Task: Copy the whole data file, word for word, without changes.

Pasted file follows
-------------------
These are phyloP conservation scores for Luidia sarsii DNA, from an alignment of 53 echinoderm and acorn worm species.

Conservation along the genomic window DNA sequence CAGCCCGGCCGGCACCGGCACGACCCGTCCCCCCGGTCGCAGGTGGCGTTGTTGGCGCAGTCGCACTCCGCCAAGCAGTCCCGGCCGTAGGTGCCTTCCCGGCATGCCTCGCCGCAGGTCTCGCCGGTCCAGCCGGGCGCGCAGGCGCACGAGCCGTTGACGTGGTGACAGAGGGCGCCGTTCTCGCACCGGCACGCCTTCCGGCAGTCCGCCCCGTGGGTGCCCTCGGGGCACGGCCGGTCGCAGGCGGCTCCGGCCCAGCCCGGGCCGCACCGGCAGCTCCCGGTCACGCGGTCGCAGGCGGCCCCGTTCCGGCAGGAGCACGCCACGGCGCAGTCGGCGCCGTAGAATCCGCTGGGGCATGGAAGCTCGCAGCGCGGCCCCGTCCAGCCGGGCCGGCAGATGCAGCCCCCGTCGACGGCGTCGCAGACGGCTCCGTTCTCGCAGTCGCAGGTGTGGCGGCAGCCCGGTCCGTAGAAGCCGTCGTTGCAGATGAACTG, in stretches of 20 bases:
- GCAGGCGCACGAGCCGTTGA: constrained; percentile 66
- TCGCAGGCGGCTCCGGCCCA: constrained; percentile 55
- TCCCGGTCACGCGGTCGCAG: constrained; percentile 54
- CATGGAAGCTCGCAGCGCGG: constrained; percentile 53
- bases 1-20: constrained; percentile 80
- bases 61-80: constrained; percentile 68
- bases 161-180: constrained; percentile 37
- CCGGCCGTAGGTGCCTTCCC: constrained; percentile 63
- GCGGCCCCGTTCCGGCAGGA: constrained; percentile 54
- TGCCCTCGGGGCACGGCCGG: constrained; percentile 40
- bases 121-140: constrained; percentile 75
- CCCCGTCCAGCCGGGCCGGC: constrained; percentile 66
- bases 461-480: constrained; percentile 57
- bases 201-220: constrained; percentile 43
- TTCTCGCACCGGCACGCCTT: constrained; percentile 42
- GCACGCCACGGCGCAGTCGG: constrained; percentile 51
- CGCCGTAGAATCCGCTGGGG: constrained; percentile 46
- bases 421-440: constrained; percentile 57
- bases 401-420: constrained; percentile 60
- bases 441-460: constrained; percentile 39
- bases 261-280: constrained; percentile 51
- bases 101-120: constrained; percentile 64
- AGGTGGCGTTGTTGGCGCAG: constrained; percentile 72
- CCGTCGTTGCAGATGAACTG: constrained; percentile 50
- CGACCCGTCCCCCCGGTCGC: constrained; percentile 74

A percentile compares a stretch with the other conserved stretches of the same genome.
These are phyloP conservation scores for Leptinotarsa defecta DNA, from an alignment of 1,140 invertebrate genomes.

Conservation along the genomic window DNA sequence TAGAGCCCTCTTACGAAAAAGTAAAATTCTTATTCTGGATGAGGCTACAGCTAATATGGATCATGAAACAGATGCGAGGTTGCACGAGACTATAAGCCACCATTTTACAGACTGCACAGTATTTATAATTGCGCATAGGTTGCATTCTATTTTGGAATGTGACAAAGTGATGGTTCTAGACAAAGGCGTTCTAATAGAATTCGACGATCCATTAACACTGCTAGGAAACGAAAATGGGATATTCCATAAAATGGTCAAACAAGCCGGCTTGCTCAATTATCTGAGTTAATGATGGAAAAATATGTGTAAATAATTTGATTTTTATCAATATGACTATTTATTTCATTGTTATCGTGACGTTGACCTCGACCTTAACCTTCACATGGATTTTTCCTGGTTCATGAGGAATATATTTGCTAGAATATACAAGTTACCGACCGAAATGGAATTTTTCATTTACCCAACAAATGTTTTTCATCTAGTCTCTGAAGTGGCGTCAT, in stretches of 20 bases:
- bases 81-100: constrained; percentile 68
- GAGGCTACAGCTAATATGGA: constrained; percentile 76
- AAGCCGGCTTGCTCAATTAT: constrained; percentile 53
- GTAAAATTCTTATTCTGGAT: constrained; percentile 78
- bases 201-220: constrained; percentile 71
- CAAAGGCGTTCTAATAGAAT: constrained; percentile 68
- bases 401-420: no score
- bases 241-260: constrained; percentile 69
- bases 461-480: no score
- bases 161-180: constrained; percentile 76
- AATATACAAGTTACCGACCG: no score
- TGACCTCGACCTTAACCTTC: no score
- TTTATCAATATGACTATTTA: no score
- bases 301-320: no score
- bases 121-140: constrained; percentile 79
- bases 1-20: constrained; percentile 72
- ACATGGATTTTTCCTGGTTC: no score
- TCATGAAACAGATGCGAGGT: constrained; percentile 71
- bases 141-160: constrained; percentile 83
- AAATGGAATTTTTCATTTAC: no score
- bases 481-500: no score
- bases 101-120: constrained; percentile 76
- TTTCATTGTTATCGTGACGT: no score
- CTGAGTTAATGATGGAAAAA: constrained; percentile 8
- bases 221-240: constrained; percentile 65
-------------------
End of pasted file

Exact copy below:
These are phyloP conservation scores for Luidia sarsii DNA, from an alignment of 53 echinoderm and acorn worm species.

Conservation along the genomic window DNA sequence CAGCCCGGCCGGCACCGGCACGACCCGTCCCCCCGGTCGCAGGTGGCGTTGTTGGCGCAGTCGCACTCCGCCAAGCAGTCCCGGCCGTAGGTGCCTTCCCGGCATGCCTCGCCGCAGGTCTCGCCGGTCCAGCCGGGCGCGCAGGCGCACGAGCCGTTGACGTGGTGACAGAGGGCGCCGTTCTCGCACCGGCACGCCTTCCGGCAGTCCGCCCCGTGGGTGCCCTCGGGGCACGGCCGGTCGCAGGCGGCTCCGGCCCAGCCCGGGCCGCACCGGCAGCTCCCGGTCACGCGGTCGCAGGCGGCCCCGTTCCGGCAGGAGCACGCCACGGCGCAGTCGGCGCCGTAGAATCCGCTGGGGCATGGAAGCTCGCAGCGCGGCCCCGTCCAGCCGGGCCGGCAGATGCAGCCCCCGTCGACGGCGTCGCAGACGGCTCCGTTCTCGCAGTCGCAGGTGTGGCGGCAGCCCGGTCCGTAGAAGCCGTCGTTGCAGATGAACTG, in stretches of 20 bases:
- GCAGGCGCACGAGCCGTTGA: constrained; percentile 66
- TCGCAGGCGGCTCCGGCCCA: constrained; percentile 55
- TCCCGGTCACGCGGTCGCAG: constrained; percentile 54
- CATGGAAGCTCGCAGCGCGG: constrained; percentile 53
- bases 1-20: constrained; percentile 80
- bases 61-80: constrained; percentile 68
- bases 161-180: constrained; percentile 37
- CCGGCCGTAGGTGCCTTCCC: constrained; percentile 63
- GCGGCCCCGTTCCGGCAGGA: constrained; percentile 54
- TGCCCTCGGGGCACGGCCGG: constrained; percentile 40
- bases 121-140: constrained; percentile 75
- CCCCGTCCAGCCGGGCCGGC: constrained; percentile 66
- bases 461-480: constrained; percentile 57
- bases 201-220: constrained; percentile 43
- TTCTCGCACCGGCACGCCTT: constrained; percentile 42
- GCACGCCACGGCGCAGTCGG: constrained; percentile 51
- CGCCGTAGAATCCGCTGGGG: constrained; percentile 46
- bases 421-440: constrained; percentile 57
- bases 401-420: constrained; percentile 60
- bases 441-460: constrained; percentile 39
- bases 261-280: constrained; percentile 51
- bases 101-120: constrained; percentile 64
- AGGTGGCGTTGTTGGCGCAG: constrained; percentile 72
- CCGTCGTTGCAGATGAACTG: constrained; percentile 50
- CGACCCGTCCCCCCGGTCGC: constrained; percentile 74

A percentile compares a stretch with the other conserved stretches of the same genome.
These are phyloP conservation scores for Leptinotarsa defecta DNA, from an alignment of 1,140 invertebrate genomes.

Conservation along the genomic window DNA sequence TAGAGCCCTCTTACGAAAAAGTAAAATTCTTATTCTGGATGAGGCTACAGCTAATATGGATCATGAAACAGATGCGAGGTTGCACGAGACTATAAGCCACCATTTTACAGACTGCACAGTATTTATAATTGCGCATAGGTTGCATTCTATTTTGGAATGTGACAAAGTGATGGTTCTAGACAAAGGCGTTCTAATAGAATTCGACGATCCATTAACACTGCTAGGAAACGAAAATGGGATATTCCATAAAATGGTCAAACAAGCCGGCTTGCTCAATTATCTGAGTTAATGATGGAAAAATATGTGTAAATAATTTGATTTTTATCAATATGACTATTTATTTCATTGTTATCGTGACGTTGACCTCGACCTTAACCTTCACATGGATTTTTCCTGGTTCATGAGGAATATATTTGCTAGAATATACAAGTTACCGACCGAAATGGAATTTTTCATTTACCCAACAAATGTTTTTCATCTAGTCTCTGAAGTGGCGTCAT, in stretches of 20 bases:
- bases 81-100: constrained; percentile 68
- GAGGCTACAGCTAATATGGA: constrained; percentile 76
- AAGCCGGCTTGCTCAATTAT: constrained; percentile 53
- GTAAAATTCTTATTCTGGAT: constrained; percentile 78
- bases 201-220: constrained; percentile 71
- CAAAGGCGTTCTAATAGAAT: constrained; percentile 68
- bases 401-420: no score
- bases 241-260: constrained; percentile 69
- bases 461-480: no score
- bases 161-180: constrained; percentile 76
- AATATACAAGTTACCGACCG: no score
- TGACCTCGACCTTAACCTTC: no score
- TTTATCAATATGACTATTTA: no score
- bases 301-320: no score
- bases 121-140: constrained; percentile 79
- bases 1-20: constrained; percentile 72
- ACATGGATTTTTCCTGGTTC: no score
- TCATGAAACAGATGCGAGGT: constrained; percentile 71
- bases 141-160: constrained; percentile 83
- AAATGGAATTTTTCATTTAC: no score
- bases 481-500: no score
- bases 101-120: constrained; percentile 76
- TTTCATTGTTATCGTGACGT: no score
- CTGAGTTAATGATGGAAAAA: constrained; percentile 8
- bases 221-240: constrained; percentile 65